Government officials ‘met Chinese investor after rights abuse warning’

Deputy First Minister John Swinney. Picture: John Devlin
Deputy First Minister John Swinney. Picture: John Devlin
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SENIOR Scottish Government officials held discussions with a potential Chinese investor after Nicola Sturgeon was warned about its links to alleged “human rights abuses”, the Deputy First Minister has revealed.

Opponents have urged the First Minister to suspend a joint-investment agreement she signed in March with China Railway No.3 (CR3) after allegations about its parent company emerged.

On May 19, Amnesty International sent Ms Sturgeon its report into “human rights abuses” by another China Railway Group (CRG) subsidiary in Congo and highlighted Norwegian government concerns about “gross corruption”.

Ms Sturgeon responded on June 12 confirming she was not aware of the allegations when she signed the memorandum of understanding (MoU), but said “both reports will be considered as part of the full due diligence that will take place” if any investments are confirmed.

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Deputy First Minister John Swinney said ministers have not held any discussions with CR3 since May 5.

However, he said senior officials spoke to a CR3 representative about “potential investment opportunities” on June 30 and were told the agreement could still “deliver benefits for Scotland” by a key mediator on July 29.

In a written answer to parliament, Mr Swinney said: “Scottish Government officials participated in a short teleconference with the chair of the Asia Scotland Institute, Roddy Gow, and Sir Richard Heygate of (CR3 partner) SinoFortone on June 30.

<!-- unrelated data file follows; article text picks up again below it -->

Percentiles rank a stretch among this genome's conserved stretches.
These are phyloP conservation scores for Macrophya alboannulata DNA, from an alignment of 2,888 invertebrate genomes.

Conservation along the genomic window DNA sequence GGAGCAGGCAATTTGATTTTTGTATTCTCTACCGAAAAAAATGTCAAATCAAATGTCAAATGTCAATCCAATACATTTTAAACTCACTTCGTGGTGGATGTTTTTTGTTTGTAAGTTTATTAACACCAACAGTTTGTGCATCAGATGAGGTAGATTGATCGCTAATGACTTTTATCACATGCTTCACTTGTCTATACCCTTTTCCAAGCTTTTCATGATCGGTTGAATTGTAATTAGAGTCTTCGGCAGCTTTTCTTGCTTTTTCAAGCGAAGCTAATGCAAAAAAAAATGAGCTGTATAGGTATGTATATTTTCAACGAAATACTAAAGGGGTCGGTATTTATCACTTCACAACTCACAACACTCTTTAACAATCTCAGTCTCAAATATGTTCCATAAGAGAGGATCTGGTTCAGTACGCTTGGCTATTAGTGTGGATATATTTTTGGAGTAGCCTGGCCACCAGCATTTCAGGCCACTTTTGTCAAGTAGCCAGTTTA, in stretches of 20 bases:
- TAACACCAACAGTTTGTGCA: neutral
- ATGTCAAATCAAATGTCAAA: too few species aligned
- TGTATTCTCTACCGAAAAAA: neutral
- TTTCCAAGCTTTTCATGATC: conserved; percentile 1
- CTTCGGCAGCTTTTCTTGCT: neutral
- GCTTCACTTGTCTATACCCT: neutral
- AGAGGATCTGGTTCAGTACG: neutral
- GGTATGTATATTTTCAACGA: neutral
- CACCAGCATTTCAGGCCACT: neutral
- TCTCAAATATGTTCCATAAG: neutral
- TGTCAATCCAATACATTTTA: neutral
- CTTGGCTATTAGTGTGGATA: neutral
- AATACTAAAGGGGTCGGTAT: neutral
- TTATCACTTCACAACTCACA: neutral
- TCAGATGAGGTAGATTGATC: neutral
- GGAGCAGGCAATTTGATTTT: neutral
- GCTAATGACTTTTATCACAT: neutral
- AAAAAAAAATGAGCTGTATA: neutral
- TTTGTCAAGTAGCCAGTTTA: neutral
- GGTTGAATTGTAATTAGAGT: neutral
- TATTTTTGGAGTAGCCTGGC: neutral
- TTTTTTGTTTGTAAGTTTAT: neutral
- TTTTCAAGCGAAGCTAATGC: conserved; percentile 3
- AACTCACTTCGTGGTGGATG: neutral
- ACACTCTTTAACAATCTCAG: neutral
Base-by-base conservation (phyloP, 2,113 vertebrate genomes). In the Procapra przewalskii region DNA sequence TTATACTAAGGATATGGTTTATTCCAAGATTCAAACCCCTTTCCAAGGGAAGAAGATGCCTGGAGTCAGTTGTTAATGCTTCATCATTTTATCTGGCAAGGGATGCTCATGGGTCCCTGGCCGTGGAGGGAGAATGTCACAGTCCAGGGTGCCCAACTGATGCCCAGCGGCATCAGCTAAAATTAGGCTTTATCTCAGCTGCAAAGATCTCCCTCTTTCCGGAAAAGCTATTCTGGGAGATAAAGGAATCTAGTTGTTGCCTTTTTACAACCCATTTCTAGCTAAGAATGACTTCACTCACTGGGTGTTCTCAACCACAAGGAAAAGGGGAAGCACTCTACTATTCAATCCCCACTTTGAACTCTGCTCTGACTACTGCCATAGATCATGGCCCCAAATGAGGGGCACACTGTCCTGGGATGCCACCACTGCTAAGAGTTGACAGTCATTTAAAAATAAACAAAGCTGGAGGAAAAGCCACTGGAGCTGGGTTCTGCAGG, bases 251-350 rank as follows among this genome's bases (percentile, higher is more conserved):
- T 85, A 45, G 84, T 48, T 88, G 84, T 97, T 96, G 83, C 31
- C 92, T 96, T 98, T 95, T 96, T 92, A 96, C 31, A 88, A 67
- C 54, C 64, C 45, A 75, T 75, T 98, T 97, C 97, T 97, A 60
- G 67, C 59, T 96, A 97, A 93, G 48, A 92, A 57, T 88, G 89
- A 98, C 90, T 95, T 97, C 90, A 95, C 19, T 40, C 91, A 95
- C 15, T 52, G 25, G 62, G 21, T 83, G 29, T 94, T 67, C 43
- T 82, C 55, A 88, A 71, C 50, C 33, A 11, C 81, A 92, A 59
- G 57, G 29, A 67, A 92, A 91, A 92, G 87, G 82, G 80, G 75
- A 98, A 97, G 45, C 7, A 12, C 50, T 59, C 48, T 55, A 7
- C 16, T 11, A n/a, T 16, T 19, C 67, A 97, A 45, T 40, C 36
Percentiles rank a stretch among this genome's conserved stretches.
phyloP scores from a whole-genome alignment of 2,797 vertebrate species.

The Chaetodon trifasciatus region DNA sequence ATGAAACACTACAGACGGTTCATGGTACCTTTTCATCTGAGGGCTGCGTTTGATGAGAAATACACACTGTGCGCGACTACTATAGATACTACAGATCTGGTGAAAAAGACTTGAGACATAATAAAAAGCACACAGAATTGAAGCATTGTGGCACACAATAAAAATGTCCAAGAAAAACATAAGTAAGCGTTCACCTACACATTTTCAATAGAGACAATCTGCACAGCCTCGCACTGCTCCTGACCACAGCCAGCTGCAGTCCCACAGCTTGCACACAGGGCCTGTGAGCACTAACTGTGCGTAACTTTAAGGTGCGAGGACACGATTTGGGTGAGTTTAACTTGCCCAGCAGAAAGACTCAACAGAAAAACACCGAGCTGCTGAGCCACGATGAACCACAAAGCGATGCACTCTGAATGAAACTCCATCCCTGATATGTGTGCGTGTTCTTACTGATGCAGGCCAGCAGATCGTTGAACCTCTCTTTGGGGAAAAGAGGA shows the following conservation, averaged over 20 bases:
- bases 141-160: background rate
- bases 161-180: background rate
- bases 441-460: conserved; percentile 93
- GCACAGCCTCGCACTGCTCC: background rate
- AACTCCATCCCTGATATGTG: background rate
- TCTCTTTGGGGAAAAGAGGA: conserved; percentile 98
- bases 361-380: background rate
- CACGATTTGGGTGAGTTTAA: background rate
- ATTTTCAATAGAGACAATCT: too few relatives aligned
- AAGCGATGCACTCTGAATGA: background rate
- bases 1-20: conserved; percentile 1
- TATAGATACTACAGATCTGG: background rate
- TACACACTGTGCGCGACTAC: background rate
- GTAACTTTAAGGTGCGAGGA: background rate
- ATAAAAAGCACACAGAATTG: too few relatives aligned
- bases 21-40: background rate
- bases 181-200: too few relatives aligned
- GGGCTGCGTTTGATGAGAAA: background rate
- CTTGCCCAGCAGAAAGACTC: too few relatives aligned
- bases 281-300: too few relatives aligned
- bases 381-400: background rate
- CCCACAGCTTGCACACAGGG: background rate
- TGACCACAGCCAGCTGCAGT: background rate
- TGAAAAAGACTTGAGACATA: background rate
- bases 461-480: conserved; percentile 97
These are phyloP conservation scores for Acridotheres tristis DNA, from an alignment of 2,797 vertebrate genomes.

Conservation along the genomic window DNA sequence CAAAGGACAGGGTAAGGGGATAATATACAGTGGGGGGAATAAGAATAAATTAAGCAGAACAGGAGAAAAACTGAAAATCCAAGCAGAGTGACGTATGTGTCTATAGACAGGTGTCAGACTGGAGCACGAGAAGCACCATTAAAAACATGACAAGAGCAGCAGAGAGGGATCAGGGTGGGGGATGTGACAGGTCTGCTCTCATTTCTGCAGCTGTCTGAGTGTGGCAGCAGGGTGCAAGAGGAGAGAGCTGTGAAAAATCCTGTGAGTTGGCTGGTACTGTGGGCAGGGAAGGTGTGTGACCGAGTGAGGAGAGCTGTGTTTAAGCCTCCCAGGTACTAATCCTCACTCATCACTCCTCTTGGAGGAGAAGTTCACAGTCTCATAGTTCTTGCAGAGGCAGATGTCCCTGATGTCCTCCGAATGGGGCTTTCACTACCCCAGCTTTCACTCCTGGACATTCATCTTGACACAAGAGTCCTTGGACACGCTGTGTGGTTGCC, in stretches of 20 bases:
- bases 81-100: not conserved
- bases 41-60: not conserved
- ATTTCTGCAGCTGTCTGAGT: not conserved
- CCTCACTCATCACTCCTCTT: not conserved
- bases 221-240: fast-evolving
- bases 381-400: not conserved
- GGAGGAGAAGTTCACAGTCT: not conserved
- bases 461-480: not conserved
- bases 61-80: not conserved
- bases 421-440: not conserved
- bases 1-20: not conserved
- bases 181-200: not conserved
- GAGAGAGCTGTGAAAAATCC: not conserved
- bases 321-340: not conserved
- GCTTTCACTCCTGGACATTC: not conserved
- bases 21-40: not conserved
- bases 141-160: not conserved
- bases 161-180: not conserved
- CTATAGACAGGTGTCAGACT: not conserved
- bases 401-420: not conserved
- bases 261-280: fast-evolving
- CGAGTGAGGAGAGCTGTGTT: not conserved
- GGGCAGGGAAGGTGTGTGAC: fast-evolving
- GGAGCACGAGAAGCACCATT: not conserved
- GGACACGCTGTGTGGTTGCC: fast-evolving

“SinoFortone highlighted their conversations with third parties about potential investment opportunities. No other issues were discussed and a minute of the teleconference was not taken.

Officials met Mr Gow on July 29. The meeting was attended by Scottish Government officials Richard Rollison, head of international trade and investment policy, and Mark Boyce, head of international relations.

Scottish Liberal Democrat leader Willie Rennie said: “This is an staggering level of incompetence. Ministers asked few questions before signing a multi-billion pound agreement. It now looks like they scrabbled to cut ties when they were faced with the truth.”

A Scottish Government spokeswoman said: “The MoU is about developing a working relationship to explore investment in Scotland. There is no deal or agreement and no commitment of public funds.”

An SNP spokesman said: “Willie Rennie seems desperate to chase investment away from Scotland.”

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